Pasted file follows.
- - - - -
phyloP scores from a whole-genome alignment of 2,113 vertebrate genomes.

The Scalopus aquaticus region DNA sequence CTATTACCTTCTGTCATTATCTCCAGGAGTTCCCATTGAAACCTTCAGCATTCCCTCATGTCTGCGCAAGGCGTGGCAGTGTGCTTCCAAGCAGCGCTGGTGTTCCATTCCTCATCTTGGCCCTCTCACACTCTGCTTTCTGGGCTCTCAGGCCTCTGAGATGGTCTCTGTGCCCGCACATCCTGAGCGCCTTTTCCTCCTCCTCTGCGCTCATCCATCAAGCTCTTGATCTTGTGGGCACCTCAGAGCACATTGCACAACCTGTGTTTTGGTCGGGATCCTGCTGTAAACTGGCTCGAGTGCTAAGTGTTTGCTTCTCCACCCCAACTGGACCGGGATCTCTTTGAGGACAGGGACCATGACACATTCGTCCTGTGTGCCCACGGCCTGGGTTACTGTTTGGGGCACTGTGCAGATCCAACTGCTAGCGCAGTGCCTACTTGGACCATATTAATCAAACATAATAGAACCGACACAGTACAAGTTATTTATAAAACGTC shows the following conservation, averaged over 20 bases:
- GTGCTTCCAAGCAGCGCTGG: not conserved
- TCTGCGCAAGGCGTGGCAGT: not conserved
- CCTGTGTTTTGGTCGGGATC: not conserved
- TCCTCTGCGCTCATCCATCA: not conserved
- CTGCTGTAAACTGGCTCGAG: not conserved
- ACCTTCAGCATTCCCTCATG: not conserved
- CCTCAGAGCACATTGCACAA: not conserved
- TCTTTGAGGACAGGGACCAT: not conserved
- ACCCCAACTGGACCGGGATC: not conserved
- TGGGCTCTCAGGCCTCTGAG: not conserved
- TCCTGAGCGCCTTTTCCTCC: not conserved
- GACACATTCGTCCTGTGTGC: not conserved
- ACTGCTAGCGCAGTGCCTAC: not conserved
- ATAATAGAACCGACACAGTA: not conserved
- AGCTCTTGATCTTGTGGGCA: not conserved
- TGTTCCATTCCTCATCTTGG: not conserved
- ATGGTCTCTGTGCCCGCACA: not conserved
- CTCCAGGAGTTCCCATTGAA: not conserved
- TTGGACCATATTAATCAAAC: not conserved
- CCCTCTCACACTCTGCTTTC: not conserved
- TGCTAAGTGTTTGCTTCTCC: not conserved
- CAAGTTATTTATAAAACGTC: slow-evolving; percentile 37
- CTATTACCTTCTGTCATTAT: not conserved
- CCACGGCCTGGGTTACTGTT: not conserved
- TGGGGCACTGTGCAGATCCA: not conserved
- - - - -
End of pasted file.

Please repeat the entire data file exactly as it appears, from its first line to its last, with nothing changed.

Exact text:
phyloP scores from a whole-genome alignment of 2,113 vertebrate genomes.

The Scalopus aquaticus region DNA sequence CTATTACCTTCTGTCATTATCTCCAGGAGTTCCCATTGAAACCTTCAGCATTCCCTCATGTCTGCGCAAGGCGTGGCAGTGTGCTTCCAAGCAGCGCTGGTGTTCCATTCCTCATCTTGGCCCTCTCACACTCTGCTTTCTGGGCTCTCAGGCCTCTGAGATGGTCTCTGTGCCCGCACATCCTGAGCGCCTTTTCCTCCTCCTCTGCGCTCATCCATCAAGCTCTTGATCTTGTGGGCACCTCAGAGCACATTGCACAACCTGTGTTTTGGTCGGGATCCTGCTGTAAACTGGCTCGAGTGCTAAGTGTTTGCTTCTCCACCCCAACTGGACCGGGATCTCTTTGAGGACAGGGACCATGACACATTCGTCCTGTGTGCCCACGGCCTGGGTTACTGTTTGGGGCACTGTGCAGATCCAACTGCTAGCGCAGTGCCTACTTGGACCATATTAATCAAACATAATAGAACCGACACAGTACAAGTTATTTATAAAACGTC shows the following conservation, averaged over 20 bases:
- GTGCTTCCAAGCAGCGCTGG: not conserved
- TCTGCGCAAGGCGTGGCAGT: not conserved
- CCTGTGTTTTGGTCGGGATC: not conserved
- TCCTCTGCGCTCATCCATCA: not conserved
- CTGCTGTAAACTGGCTCGAG: not conserved
- ACCTTCAGCATTCCCTCATG: not conserved
- CCTCAGAGCACATTGCACAA: not conserved
- TCTTTGAGGACAGGGACCAT: not conserved
- ACCCCAACTGGACCGGGATC: not conserved
- TGGGCTCTCAGGCCTCTGAG: not conserved
- TCCTGAGCGCCTTTTCCTCC: not conserved
- GACACATTCGTCCTGTGTGC: not conserved
- ACTGCTAGCGCAGTGCCTAC: not conserved
- ATAATAGAACCGACACAGTA: not conserved
- AGCTCTTGATCTTGTGGGCA: not conserved
- TGTTCCATTCCTCATCTTGG: not conserved
- ATGGTCTCTGTGCCCGCACA: not conserved
- CTCCAGGAGTTCCCATTGAA: not conserved
- TTGGACCATATTAATCAAAC: not conserved
- CCCTCTCACACTCTGCTTTC: not conserved
- TGCTAAGTGTTTGCTTCTCC: not conserved
- CAAGTTATTTATAAAACGTC: slow-evolving; percentile 37
- CTATTACCTTCTGTCATTAT: not conserved
- CCACGGCCTGGGTTACTGTT: not conserved
- TGGGGCACTGTGCAGATCCA: not conserved